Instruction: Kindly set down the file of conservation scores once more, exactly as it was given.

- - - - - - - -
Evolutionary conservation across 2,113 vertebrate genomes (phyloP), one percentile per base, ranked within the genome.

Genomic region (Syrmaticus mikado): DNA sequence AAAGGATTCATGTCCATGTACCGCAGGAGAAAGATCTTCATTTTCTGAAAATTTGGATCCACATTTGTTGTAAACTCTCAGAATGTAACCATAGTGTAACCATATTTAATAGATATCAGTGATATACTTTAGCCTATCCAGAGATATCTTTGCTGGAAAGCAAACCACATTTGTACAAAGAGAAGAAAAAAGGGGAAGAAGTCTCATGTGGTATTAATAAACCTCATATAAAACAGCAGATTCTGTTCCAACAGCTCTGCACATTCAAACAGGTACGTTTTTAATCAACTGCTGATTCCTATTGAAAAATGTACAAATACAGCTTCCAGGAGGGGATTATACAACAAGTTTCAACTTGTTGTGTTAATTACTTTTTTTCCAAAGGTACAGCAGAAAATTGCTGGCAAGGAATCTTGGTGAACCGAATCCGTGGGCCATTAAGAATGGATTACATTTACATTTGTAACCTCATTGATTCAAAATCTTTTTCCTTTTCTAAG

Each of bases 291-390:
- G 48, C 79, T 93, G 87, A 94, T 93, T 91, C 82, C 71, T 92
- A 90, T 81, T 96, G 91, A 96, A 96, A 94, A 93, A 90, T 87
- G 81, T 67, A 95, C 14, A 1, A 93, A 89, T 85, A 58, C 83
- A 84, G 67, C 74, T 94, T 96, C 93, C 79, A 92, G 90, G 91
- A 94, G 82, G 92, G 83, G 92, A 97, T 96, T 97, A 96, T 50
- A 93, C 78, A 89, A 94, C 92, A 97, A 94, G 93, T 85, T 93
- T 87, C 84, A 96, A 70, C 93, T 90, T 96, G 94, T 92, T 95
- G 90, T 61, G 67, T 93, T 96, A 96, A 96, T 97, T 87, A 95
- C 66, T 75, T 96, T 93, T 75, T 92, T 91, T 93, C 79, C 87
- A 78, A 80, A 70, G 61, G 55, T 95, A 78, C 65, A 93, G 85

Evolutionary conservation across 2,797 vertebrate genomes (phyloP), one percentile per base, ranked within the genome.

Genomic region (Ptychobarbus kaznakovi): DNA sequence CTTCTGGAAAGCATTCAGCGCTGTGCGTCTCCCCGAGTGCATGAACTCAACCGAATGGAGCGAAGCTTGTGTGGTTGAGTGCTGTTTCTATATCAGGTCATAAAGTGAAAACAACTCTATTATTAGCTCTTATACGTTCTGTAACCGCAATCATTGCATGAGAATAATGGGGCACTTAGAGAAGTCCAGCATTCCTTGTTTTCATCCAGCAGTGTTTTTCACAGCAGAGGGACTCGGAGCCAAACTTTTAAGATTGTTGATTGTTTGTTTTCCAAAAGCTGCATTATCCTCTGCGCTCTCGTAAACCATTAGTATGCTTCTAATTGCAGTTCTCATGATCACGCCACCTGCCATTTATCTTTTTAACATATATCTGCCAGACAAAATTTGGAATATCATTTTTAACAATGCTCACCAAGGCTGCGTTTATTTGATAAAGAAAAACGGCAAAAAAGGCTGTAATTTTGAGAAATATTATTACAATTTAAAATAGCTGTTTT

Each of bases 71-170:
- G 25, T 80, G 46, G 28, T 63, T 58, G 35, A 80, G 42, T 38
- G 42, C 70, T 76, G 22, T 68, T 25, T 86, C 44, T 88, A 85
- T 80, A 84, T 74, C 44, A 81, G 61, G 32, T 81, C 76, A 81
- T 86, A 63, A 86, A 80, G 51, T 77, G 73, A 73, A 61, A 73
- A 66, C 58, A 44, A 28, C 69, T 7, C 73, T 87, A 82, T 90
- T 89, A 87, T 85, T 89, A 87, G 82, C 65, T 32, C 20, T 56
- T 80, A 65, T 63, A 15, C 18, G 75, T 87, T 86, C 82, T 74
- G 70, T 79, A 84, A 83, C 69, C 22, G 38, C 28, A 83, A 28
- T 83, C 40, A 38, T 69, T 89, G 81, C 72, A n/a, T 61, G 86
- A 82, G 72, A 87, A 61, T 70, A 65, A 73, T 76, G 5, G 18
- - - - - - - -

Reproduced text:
Evolutionary conservation across 2,113 vertebrate genomes (phyloP), one percentile per base, ranked within the genome.

Genomic region (Syrmaticus mikado): DNA sequence AAAGGATTCATGTCCATGTACCGCAGGAGAAAGATCTTCATTTTCTGAAAATTTGGATCCACATTTGTTGTAAACTCTCAGAATGTAACCATAGTGTAACCATATTTAATAGATATCAGTGATATACTTTAGCCTATCCAGAGATATCTTTGCTGGAAAGCAAACCACATTTGTACAAAGAGAAGAAAAAAGGGGAAGAAGTCTCATGTGGTATTAATAAACCTCATATAAAACAGCAGATTCTGTTCCAACAGCTCTGCACATTCAAACAGGTACGTTTTTAATCAACTGCTGATTCCTATTGAAAAATGTACAAATACAGCTTCCAGGAGGGGATTATACAACAAGTTTCAACTTGTTGTGTTAATTACTTTTTTTCCAAAGGTACAGCAGAAAATTGCTGGCAAGGAATCTTGGTGAACCGAATCCGTGGGCCATTAAGAATGGATTACATTTACATTTGTAACCTCATTGATTCAAAATCTTTTTCCTTTTCTAAG

Each of bases 291-390:
- G 48, C 79, T 93, G 87, A 94, T 93, T 91, C 82, C 71, T 92
- A 90, T 81, T 96, G 91, A 96, A 96, A 94, A 93, A 90, T 87
- G 81, T 67, A 95, C 14, A 1, A 93, A 89, T 85, A 58, C 83
- A 84, G 67, C 74, T 94, T 96, C 93, C 79, A 92, G 90, G 91
- A 94, G 82, G 92, G 83, G 92, A 97, T 96, T 97, A 96, T 50
- A 93, C 78, A 89, A 94, C 92, A 97, A 94, G 93, T 85, T 93
- T 87, C 84, A 96, A 70, C 93, T 90, T 96, G 94, T 92, T 95
- G 90, T 61, G 67, T 93, T 96, A 96, A 96, T 97, T 87, A 95
- C 66, T 75, T 96, T 93, T 75, T 92, T 91, T 93, C 79, C 87
- A 78, A 80, A 70, G 61, G 55, T 95, A 78, C 65, A 93, G 85

Evolutionary conservation across 2,797 vertebrate genomes (phyloP), one percentile per base, ranked within the genome.

Genomic region (Ptychobarbus kaznakovi): DNA sequence CTTCTGGAAAGCATTCAGCGCTGTGCGTCTCCCCGAGTGCATGAACTCAACCGAATGGAGCGAAGCTTGTGTGGTTGAGTGCTGTTTCTATATCAGGTCATAAAGTGAAAACAACTCTATTATTAGCTCTTATACGTTCTGTAACCGCAATCATTGCATGAGAATAATGGGGCACTTAGAGAAGTCCAGCATTCCTTGTTTTCATCCAGCAGTGTTTTTCACAGCAGAGGGACTCGGAGCCAAACTTTTAAGATTGTTGATTGTTTGTTTTCCAAAAGCTGCATTATCCTCTGCGCTCTCGTAAACCATTAGTATGCTTCTAATTGCAGTTCTCATGATCACGCCACCTGCCATTTATCTTTTTAACATATATCTGCCAGACAAAATTTGGAATATCATTTTTAACAATGCTCACCAAGGCTGCGTTTATTTGATAAAGAAAAACGGCAAAAAAGGCTGTAATTTTGAGAAATATTATTACAATTTAAAATAGCTGTTTT

Each of bases 71-170:
- G 25, T 80, G 46, G 28, T 63, T 58, G 35, A 80, G 42, T 38
- G 42, C 70, T 76, G 22, T 68, T 25, T 86, C 44, T 88, A 85
- T 80, A 84, T 74, C 44, A 81, G 61, G 32, T 81, C 76, A 81
- T 86, A 63, A 86, A 80, G 51, T 77, G 73, A 73, A 61, A 73
- A 66, C 58, A 44, A 28, C 69, T 7, C 73, T 87, A 82, T 90
- T 89, A 87, T 85, T 89, A 87, G 82, C 65, T 32, C 20, T 56
- T 80, A 65, T 63, A 15, C 18, G 75, T 87, T 86, C 82, T 74
- G 70, T 79, A 84, A 83, C 69, C 22, G 38, C 28, A 83, A 28
- T 83, C 40, A 38, T 69, T 89, G 81, C 72, A n/a, T 61, G 86
- A 82, G 72, A 87, A 61, T 70, A 65, A 73, T 76, G 5, G 18